• Evidence - This is the available body of information and facts that indicate whether a proposition or belief is true or valid.
  • Examine - To explore something in detail that usually involves taking notes. It is done to help improve knowledge about a subject or idea.
  • Expand - Usually this means to make larger, but in academic terms means to better explain or elaborate. To make something more detailed, in-depth or less brief.
  • Exploratory essay - Exploring a problem or an issue without trying to support a thesis. It may be as simple as a piece of research that opens up a subject so that it may be studied more closely or in more detail.
  • Expository essay - A type of essay where the writer investigates an idea, expounds on the idea, evaluates evidence, and sets an argument concerning the idea in a concise and clear manner.
F
  • Figurative language - None-literal language or representational language. It may refer to representing by allegorical figures. It may mean using an emblematic human or animal figure to represent an abstract question quality or idea.
  • Flashback - An earlier event or scene. In written work it refers to the reference to an earlier event or scene.
  • Footnotes - Additional details found at the foot of the essay or at the foot of the page. It may not be necessary for reader comprehension, but is there if the reader wants more detail.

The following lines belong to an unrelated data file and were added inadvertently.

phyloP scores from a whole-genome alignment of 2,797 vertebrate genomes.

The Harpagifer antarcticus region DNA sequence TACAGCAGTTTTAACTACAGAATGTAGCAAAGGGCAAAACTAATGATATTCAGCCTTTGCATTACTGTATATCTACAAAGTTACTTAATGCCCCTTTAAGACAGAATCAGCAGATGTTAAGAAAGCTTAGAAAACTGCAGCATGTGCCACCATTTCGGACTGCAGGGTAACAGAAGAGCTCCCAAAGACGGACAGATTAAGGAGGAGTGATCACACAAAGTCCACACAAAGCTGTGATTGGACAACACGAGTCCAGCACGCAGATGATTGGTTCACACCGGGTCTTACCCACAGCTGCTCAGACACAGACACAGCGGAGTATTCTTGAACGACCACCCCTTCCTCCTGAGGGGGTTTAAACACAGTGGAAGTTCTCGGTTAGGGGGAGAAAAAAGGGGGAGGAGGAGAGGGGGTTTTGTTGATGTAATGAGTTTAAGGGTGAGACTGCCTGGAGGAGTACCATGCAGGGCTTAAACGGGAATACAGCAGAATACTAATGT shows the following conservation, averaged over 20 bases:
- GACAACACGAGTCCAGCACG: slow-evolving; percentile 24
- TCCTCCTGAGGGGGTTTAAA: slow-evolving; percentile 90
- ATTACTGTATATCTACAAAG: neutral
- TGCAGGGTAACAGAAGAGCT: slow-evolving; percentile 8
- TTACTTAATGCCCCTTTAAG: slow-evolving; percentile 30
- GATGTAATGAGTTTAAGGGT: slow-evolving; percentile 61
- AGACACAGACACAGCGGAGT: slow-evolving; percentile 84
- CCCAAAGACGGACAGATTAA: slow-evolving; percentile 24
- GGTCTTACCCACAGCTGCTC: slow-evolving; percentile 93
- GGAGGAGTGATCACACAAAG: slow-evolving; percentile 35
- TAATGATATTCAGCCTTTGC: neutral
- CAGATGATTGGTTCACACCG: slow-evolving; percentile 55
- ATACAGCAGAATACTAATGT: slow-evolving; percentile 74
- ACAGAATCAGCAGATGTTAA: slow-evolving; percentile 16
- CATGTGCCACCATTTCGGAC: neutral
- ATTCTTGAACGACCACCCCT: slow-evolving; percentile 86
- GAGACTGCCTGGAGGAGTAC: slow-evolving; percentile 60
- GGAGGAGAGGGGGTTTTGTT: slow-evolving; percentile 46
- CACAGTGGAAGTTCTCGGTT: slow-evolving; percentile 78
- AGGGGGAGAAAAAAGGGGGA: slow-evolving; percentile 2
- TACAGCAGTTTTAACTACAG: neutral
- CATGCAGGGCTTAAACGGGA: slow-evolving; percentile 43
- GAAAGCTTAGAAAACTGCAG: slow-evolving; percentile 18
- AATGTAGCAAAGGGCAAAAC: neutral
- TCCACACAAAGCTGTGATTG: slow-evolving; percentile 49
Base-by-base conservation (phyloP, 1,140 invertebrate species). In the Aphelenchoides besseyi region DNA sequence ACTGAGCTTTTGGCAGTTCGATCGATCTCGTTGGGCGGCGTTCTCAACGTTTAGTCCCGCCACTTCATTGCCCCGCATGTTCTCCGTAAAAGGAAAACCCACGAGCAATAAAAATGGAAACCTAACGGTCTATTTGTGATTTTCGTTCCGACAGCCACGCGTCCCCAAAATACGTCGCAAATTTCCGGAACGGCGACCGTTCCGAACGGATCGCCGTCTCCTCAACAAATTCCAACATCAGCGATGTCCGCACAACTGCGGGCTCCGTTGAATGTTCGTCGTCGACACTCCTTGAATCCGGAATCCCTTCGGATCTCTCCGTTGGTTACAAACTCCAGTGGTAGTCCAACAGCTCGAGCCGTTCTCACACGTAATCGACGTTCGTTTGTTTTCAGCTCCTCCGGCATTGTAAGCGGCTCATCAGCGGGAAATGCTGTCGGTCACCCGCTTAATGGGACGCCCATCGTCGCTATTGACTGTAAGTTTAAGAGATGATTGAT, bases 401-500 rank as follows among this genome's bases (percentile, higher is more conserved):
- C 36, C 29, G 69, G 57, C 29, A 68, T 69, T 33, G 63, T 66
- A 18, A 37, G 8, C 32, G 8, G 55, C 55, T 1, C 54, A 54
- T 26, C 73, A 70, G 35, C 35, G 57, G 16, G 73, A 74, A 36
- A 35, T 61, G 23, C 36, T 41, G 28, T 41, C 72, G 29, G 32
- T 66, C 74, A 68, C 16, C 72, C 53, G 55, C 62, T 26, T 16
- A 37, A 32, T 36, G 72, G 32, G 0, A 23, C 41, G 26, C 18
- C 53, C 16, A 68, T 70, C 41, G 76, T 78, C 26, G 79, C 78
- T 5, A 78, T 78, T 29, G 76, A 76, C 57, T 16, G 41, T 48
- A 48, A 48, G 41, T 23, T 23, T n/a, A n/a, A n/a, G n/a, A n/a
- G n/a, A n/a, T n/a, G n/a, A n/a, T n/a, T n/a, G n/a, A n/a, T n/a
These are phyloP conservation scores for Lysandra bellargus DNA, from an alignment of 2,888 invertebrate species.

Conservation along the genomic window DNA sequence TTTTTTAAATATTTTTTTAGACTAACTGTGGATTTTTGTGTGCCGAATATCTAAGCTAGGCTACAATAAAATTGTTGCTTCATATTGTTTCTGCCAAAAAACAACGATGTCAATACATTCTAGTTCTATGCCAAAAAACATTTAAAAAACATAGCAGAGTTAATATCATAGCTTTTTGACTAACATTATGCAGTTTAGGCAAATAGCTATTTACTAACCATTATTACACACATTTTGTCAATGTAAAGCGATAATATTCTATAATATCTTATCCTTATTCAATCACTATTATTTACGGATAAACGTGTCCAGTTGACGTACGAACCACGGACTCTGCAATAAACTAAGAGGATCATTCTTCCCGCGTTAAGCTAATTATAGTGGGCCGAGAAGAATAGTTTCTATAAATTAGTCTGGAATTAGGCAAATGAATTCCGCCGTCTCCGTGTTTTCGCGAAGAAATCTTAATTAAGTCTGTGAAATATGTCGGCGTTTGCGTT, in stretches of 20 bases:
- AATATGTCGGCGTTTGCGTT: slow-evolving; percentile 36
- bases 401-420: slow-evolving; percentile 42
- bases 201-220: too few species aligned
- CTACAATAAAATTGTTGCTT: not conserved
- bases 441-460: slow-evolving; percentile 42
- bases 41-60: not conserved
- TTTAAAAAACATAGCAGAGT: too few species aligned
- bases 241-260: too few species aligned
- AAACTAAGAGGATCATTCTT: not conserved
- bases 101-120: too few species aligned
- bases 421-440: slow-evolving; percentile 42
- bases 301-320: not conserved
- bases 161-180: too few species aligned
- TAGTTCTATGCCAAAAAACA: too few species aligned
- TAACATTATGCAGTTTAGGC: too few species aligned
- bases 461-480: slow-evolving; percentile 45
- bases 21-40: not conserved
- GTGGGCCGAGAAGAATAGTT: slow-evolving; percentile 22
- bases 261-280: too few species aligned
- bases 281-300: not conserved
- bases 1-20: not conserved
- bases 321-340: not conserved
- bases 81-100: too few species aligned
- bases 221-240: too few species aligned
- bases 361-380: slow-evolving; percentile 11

• Formal essay - An essay using an academic structure, type and style, and absent of creative diversions or poetic license.
  • Framework - This is a structure through which something works, is written, or is held up. Standard frameworks within essays make reading and studying different essays easier because they are structured in a similar way.
  • Free association - Using a word(s) or image(s) to spontaneously suggest another without a logical connection.
  • Full references - Short references may give an idea of the source material, but full references give an easier-to-follow-up insert for each reference. The act of giving full references may also include adding references to all facts, principles, points and ideas that require proof or that are not the original creation of the writer.
G
  • Galley - A trial print run or trial publishing run.
  • Generalization - A sweeping statement that is almost impossible to fully backup because of the randomness of the universe.
  • Give an account of - To describe, usually in detail.
  • GPO style - The style used by the United States Government Publishing Office.
H
  • Harvard style - Parenthetical referencing that is one of the most commonly used referencing styles in the USA. Many colleges/Universities have variations of their preferred Harvard style.